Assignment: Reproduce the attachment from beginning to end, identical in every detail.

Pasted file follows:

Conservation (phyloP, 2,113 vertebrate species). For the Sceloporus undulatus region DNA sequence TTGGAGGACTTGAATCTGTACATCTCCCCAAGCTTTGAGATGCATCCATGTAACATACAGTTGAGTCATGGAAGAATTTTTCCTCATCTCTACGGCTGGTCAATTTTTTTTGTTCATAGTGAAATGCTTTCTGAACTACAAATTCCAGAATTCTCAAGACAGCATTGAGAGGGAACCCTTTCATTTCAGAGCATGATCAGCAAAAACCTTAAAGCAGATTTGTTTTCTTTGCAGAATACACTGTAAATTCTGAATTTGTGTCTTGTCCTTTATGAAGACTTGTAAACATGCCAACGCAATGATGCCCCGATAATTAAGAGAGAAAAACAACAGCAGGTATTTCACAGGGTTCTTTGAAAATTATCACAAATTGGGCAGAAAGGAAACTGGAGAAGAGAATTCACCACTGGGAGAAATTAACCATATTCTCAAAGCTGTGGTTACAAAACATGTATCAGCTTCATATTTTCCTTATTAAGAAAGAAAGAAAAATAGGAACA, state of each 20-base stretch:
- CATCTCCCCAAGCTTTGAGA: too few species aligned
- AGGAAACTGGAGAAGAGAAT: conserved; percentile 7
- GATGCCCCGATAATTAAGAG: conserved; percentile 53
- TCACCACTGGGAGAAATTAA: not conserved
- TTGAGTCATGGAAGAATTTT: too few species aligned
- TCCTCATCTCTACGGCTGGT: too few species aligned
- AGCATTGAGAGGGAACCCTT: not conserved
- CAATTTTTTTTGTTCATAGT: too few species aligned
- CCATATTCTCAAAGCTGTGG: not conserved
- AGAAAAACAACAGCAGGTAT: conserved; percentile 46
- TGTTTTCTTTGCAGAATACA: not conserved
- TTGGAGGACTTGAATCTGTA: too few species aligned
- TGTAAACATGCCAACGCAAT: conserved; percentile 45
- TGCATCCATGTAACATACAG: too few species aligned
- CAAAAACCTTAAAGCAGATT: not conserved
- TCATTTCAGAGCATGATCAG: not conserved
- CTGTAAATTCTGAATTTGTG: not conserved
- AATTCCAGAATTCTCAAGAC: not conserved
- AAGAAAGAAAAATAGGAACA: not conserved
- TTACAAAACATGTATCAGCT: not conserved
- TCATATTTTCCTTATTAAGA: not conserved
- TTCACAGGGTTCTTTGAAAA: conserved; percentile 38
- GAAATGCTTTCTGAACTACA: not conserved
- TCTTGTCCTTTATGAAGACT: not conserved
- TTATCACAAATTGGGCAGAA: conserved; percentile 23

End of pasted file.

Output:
Conservation (phyloP, 2,113 vertebrate species). For the Sceloporus undulatus region DNA sequence TTGGAGGACTTGAATCTGTACATCTCCCCAAGCTTTGAGATGCATCCATGTAACATACAGTTGAGTCATGGAAGAATTTTTCCTCATCTCTACGGCTGGTCAATTTTTTTTGTTCATAGTGAAATGCTTTCTGAACTACAAATTCCAGAATTCTCAAGACAGCATTGAGAGGGAACCCTTTCATTTCAGAGCATGATCAGCAAAAACCTTAAAGCAGATTTGTTTTCTTTGCAGAATACACTGTAAATTCTGAATTTGTGTCTTGTCCTTTATGAAGACTTGTAAACATGCCAACGCAATGATGCCCCGATAATTAAGAGAGAAAAACAACAGCAGGTATTTCACAGGGTTCTTTGAAAATTATCACAAATTGGGCAGAAAGGAAACTGGAGAAGAGAATTCACCACTGGGAGAAATTAACCATATTCTCAAAGCTGTGGTTACAAAACATGTATCAGCTTCATATTTTCCTTATTAAGAAAGAAAGAAAAATAGGAACA, state of each 20-base stretch:
- CATCTCCCCAAGCTTTGAGA: too few species aligned
- AGGAAACTGGAGAAGAGAAT: conserved; percentile 7
- GATGCCCCGATAATTAAGAG: conserved; percentile 53
- TCACCACTGGGAGAAATTAA: not conserved
- TTGAGTCATGGAAGAATTTT: too few species aligned
- TCCTCATCTCTACGGCTGGT: too few species aligned
- AGCATTGAGAGGGAACCCTT: not conserved
- CAATTTTTTTTGTTCATAGT: too few species aligned
- CCATATTCTCAAAGCTGTGG: not conserved
- AGAAAAACAACAGCAGGTAT: conserved; percentile 46
- TGTTTTCTTTGCAGAATACA: not conserved
- TTGGAGGACTTGAATCTGTA: too few species aligned
- TGTAAACATGCCAACGCAAT: conserved; percentile 45
- TGCATCCATGTAACATACAG: too few species aligned
- CAAAAACCTTAAAGCAGATT: not conserved
- TCATTTCAGAGCATGATCAG: not conserved
- CTGTAAATTCTGAATTTGTG: not conserved
- AATTCCAGAATTCTCAAGAC: not conserved
- AAGAAAGAAAAATAGGAACA: not conserved
- TTACAAAACATGTATCAGCT: not conserved
- TCATATTTTCCTTATTAAGA: not conserved
- TTCACAGGGTTCTTTGAAAA: conserved; percentile 38
- GAAATGCTTTCTGAACTACA: not conserved
- TCTTGTCCTTTATGAAGACT: not conserved
- TTATCACAAATTGGGCAGAA: conserved; percentile 23